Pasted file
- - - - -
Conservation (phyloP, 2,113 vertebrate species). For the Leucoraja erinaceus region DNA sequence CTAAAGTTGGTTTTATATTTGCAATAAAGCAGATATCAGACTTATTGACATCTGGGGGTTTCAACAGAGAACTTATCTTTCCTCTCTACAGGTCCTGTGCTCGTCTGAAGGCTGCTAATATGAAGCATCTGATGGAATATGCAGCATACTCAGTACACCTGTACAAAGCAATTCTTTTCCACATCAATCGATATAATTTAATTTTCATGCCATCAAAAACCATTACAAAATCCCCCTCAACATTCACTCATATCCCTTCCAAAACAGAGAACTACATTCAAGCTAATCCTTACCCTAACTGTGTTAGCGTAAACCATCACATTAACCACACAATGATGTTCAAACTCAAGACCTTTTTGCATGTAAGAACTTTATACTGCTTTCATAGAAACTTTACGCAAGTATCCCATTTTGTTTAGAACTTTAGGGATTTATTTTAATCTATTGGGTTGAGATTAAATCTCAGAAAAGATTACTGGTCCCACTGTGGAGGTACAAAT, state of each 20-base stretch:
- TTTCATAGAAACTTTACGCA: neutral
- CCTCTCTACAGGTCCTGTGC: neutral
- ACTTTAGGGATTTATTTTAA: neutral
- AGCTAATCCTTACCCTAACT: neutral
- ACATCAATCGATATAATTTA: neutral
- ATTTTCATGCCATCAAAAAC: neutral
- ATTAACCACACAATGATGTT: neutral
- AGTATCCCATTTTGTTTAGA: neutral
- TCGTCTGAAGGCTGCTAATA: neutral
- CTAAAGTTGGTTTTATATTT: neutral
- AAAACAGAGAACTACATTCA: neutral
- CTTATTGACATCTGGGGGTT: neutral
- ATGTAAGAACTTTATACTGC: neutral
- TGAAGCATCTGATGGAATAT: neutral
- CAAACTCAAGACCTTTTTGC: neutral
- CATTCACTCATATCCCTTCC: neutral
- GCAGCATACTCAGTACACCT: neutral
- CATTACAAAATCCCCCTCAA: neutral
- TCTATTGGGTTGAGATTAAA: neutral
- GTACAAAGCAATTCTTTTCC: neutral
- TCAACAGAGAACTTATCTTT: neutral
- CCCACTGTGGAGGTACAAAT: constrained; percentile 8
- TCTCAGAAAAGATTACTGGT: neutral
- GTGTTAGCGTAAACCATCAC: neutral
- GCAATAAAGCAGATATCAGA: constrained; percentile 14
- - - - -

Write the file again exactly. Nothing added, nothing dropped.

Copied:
Conservation (phyloP, 2,113 vertebrate species). For the Leucoraja erinaceus region DNA sequence CTAAAGTTGGTTTTATATTTGCAATAAAGCAGATATCAGACTTATTGACATCTGGGGGTTTCAACAGAGAACTTATCTTTCCTCTCTACAGGTCCTGTGCTCGTCTGAAGGCTGCTAATATGAAGCATCTGATGGAATATGCAGCATACTCAGTACACCTGTACAAAGCAATTCTTTTCCACATCAATCGATATAATTTAATTTTCATGCCATCAAAAACCATTACAAAATCCCCCTCAACATTCACTCATATCCCTTCCAAAACAGAGAACTACATTCAAGCTAATCCTTACCCTAACTGTGTTAGCGTAAACCATCACATTAACCACACAATGATGTTCAAACTCAAGACCTTTTTGCATGTAAGAACTTTATACTGCTTTCATAGAAACTTTACGCAAGTATCCCATTTTGTTTAGAACTTTAGGGATTTATTTTAATCTATTGGGTTGAGATTAAATCTCAGAAAAGATTACTGGTCCCACTGTGGAGGTACAAAT, state of each 20-base stretch:
- TTTCATAGAAACTTTACGCA: neutral
- CCTCTCTACAGGTCCTGTGC: neutral
- ACTTTAGGGATTTATTTTAA: neutral
- AGCTAATCCTTACCCTAACT: neutral
- ACATCAATCGATATAATTTA: neutral
- ATTTTCATGCCATCAAAAAC: neutral
- ATTAACCACACAATGATGTT: neutral
- AGTATCCCATTTTGTTTAGA: neutral
- TCGTCTGAAGGCTGCTAATA: neutral
- CTAAAGTTGGTTTTATATTT: neutral
- AAAACAGAGAACTACATTCA: neutral
- CTTATTGACATCTGGGGGTT: neutral
- ATGTAAGAACTTTATACTGC: neutral
- TGAAGCATCTGATGGAATAT: neutral
- CAAACTCAAGACCTTTTTGC: neutral
- CATTCACTCATATCCCTTCC: neutral
- GCAGCATACTCAGTACACCT: neutral
- CATTACAAAATCCCCCTCAA: neutral
- TCTATTGGGTTGAGATTAAA: neutral
- GTACAAAGCAATTCTTTTCC: neutral
- TCAACAGAGAACTTATCTTT: neutral
- CCCACTGTGGAGGTACAAAT: constrained; percentile 8
- TCTCAGAAAAGATTACTGGT: neutral
- GTGTTAGCGTAAACCATCAC: neutral
- GCAATAAAGCAGATATCAGA: constrained; percentile 14